By Allison L. Lee
You and your spouse may visit the same primary doctor, financial advisor, and tax preparer. But what about preparing your wills? The short answer is: it depends!
Working with the same attorney as your spouse can offer several benefits, but there are also dividends to going your own way. Consider the following common situations when deciding whether or not you and your spouse should hire the same estate lawyer:
Your estates are relatively simple and interests aligned.
Trusts and estates experts agree that an attorney can be effectively engaged to represent a couple in planning their estates — especially when the estates are relatively simple (think: no sophisticated tax planning, a first marriage with or without children, and property located in one area). This joint representation can be a time and money saver since there’s no need to retain two separate lawyers and trek to two separate law offices.
Of course, it’s important to understand the considerations of a joint representation, including that there are no secrets. This means that you, your spouse, and the lawyer are able to agree that the lawyer will share any information learned from one spouse with the other spouse. These terms should be clearly outlined in the engagement letter that you and your spouse sign when you retain the lawyer.
One spouse has property in another state
Let’s say you own property in another state that is not co-owned with your spouse. This commonly happens when there’s an out-of-state property that’s part of one spouse’s immediate family, like business property or real estate that they co-own with a parent or sibling. This can also include property that one spouse is likely to inherit with the intention and expectation that it stays in the ancestral line.
You’ll also likely want to engage an attorney in the other state to make sure that any important local law considerations are addressed — even if you and your spouse decide to engage the same primary attorney for the joint estate planning representation. An out-of-state attorney can help advise if there are any special planning considerations that you might want to make, such as placing property into a family-controlled entity like a limited liability company.
Coordinating a call between your out-of-state attorney and your primary in-state attorney could be in the cards since there can be interrelated planning considerations that will need to be addressed in your will or trust.
You and your spouse have different communication styles.
Let’s say you prefer to work with a professional who is more talkative and wants to really get at the heart of your planning goals. Your ideal advisor is always challenging you to better describe the lasting legacy you want to leave. Your spouse, on the other hand, wants to keep the talking short and sweet. In such a case, you might each find it helpful to seek independent counsel to make the estate planning process most productive and comfortable for you.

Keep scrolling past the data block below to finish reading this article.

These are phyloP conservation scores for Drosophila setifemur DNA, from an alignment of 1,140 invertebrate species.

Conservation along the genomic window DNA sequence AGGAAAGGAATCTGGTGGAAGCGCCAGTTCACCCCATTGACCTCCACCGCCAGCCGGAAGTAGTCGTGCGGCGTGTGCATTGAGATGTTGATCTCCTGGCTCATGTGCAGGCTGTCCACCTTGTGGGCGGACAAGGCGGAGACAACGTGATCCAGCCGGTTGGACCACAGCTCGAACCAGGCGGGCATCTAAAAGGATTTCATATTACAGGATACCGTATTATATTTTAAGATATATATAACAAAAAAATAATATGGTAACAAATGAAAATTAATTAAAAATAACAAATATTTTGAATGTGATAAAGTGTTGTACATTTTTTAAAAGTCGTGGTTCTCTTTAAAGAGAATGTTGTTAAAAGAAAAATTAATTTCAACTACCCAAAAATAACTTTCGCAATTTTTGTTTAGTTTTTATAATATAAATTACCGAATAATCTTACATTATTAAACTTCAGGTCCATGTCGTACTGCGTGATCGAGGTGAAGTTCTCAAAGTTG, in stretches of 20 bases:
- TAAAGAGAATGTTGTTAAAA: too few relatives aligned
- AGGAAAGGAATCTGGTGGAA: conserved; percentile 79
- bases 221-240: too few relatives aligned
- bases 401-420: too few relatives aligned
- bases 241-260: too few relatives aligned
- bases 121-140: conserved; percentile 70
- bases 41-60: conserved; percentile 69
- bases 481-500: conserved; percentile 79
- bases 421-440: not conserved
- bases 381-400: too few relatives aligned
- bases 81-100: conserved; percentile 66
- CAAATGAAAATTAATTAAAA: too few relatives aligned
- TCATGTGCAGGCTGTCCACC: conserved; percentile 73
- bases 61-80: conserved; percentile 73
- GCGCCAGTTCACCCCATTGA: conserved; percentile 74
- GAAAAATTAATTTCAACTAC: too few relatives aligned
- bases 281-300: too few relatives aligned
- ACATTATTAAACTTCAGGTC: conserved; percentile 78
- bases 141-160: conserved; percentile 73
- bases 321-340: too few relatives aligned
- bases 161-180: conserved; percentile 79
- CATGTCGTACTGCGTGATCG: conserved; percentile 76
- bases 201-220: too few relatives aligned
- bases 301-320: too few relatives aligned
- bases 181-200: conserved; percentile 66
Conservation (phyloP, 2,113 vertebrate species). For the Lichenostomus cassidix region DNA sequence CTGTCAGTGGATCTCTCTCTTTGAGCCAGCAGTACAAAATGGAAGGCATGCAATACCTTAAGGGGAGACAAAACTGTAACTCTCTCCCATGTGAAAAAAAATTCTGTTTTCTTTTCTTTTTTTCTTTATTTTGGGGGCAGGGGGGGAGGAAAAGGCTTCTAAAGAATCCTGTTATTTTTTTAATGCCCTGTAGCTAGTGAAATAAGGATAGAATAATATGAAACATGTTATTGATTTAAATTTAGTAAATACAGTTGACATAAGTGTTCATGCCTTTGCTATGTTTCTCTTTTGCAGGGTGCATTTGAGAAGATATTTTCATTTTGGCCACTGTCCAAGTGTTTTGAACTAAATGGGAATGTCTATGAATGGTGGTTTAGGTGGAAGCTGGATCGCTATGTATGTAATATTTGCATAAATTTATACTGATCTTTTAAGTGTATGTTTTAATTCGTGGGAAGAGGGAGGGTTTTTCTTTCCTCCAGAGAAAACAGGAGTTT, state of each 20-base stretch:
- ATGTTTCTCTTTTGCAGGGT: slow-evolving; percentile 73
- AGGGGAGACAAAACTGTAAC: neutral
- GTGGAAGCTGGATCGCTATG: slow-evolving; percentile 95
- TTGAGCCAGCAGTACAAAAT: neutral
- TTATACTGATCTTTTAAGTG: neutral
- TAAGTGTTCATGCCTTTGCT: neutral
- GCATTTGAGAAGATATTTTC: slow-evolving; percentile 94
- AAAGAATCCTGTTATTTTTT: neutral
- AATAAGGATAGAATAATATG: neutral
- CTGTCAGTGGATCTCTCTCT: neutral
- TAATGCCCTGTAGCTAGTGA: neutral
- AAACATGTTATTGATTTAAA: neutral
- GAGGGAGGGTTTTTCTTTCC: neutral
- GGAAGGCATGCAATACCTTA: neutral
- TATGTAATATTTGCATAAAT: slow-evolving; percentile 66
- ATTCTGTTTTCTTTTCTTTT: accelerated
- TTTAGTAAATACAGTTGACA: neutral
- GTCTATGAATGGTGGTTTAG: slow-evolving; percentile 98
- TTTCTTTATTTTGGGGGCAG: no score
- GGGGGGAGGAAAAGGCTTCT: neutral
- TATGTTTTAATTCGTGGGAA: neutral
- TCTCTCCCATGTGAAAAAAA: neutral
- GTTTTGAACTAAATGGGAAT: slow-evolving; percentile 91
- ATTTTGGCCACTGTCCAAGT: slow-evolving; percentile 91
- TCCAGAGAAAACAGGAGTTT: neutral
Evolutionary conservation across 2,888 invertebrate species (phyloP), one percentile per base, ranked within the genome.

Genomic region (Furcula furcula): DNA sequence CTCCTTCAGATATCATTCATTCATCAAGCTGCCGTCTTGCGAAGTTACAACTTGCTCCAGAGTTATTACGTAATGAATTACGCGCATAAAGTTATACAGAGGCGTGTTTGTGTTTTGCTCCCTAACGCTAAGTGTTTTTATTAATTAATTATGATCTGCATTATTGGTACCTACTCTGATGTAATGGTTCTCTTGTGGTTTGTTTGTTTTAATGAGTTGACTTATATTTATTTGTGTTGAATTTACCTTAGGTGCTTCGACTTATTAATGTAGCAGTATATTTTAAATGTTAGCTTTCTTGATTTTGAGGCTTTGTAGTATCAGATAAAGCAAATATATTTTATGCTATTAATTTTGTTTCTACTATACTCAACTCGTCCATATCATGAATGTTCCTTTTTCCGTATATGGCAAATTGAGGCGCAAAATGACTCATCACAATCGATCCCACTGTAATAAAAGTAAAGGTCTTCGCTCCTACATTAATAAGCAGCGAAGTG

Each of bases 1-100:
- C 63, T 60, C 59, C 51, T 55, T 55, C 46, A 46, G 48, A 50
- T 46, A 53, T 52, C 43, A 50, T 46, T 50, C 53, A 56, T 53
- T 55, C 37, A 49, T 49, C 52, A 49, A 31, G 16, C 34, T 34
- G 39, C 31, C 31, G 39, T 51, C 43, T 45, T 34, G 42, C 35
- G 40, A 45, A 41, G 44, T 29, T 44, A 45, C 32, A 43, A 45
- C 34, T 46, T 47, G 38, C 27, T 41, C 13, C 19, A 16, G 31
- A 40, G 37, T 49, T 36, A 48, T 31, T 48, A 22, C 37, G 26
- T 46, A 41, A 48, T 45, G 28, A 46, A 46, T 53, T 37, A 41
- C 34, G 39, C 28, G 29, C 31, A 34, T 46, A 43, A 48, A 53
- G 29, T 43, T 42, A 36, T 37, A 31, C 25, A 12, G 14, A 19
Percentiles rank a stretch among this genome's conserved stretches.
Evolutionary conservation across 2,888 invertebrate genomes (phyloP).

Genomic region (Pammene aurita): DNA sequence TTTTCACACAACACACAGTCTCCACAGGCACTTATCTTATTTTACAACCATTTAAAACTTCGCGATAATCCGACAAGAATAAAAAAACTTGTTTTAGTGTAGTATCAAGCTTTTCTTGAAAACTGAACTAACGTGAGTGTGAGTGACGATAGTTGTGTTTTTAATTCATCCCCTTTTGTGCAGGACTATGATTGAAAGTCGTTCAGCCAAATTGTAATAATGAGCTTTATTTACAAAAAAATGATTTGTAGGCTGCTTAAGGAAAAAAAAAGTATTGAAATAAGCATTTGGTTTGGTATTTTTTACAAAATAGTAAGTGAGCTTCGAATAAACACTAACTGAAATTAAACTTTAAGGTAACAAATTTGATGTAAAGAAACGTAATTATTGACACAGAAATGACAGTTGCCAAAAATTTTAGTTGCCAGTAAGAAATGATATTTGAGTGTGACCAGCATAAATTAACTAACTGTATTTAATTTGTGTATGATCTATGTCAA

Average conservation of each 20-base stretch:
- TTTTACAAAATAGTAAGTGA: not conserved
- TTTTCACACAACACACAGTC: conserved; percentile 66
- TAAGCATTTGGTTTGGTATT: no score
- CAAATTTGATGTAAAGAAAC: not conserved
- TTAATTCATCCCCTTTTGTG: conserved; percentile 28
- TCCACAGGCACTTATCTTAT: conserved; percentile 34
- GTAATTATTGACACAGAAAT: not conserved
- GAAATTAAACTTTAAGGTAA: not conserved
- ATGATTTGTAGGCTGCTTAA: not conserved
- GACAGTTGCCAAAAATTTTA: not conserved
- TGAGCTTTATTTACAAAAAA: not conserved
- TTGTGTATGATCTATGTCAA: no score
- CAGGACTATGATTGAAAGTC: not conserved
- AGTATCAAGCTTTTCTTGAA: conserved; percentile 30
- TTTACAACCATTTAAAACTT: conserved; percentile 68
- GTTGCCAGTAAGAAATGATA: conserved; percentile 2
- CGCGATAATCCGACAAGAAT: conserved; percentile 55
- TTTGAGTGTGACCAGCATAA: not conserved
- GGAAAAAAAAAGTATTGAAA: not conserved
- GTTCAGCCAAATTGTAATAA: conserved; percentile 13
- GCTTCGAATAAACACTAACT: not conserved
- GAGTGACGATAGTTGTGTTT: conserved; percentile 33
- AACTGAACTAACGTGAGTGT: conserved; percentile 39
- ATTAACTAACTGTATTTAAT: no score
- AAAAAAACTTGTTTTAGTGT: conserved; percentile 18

Depending on the size and capacity of the law firm, it may also be possible for you and your spouse to work with different attorneys at the same firm. This allows you each to work with an attorney that matches your communication style when handling your planning matters. Because at the end of the day, seeing a professional whose style doesn’t align with your preferences will make it less likely to come out of the process feeling satisfied and willing to re-engage when your planning needs require an update.
One or both of you want to use a “floating spouse” provision.
In certain circumstances, trusts and estates attorneys generally agree that you and your spouse will want independent counsel. One such case is when a spouse wants to incorporate a “floating spouse” provision into their documents. Generally speaking, a floating spouse provision defines a “spouse” as the person you’re married to from time to time. This becomes relevant if there’s a divorce and the former spouse would have otherwise had a vested beneficial interest in a trust.
Here’s a practical example: Let’s say you create and fund an irrevocable trust and intend to name your spouse as a beneficiary. Because the trust is irrevocable, your ability to make any future changes is greatly limited. You may ask yourself, “but what happens if we get a divorce?”
By incorporating a floating spouse provision, you could protect your interests by having your current spouse removed as a beneficiary and substituting in their place a new spouse. Not all individuals prefer this, but if you and your spouse express an interest in this type of arrangement, you should consult independent counsel since your interests are considered legally adverse.
There’s no one-size-fits-all solution when it comes to planning the estates of a married couple. In certain cases, including if any part of the plan creates adverse interests, a joint representation may be difficult or even impossible. However, if you and your spouse have relatively simple estates, aligned interests, and similar communication styles, signing on to a joint representation with one estate attorney may be a great choice for planning your estate — and having your spouse by your side could give each of you that extra push to take care of this essential life task.
About the author: Allison L. Lee
Allison L. Lee is the attorney-at-law and director of trusts & estate content for FreeWill, a mission-based public benefit corporation that partners with nonprofits to provide a simple, intuitive and efficient platform to create wills and other estate planning documents free of cost. Through its work democratizing access to these tools, FreeWill has helped raise more than $4 billion for charity.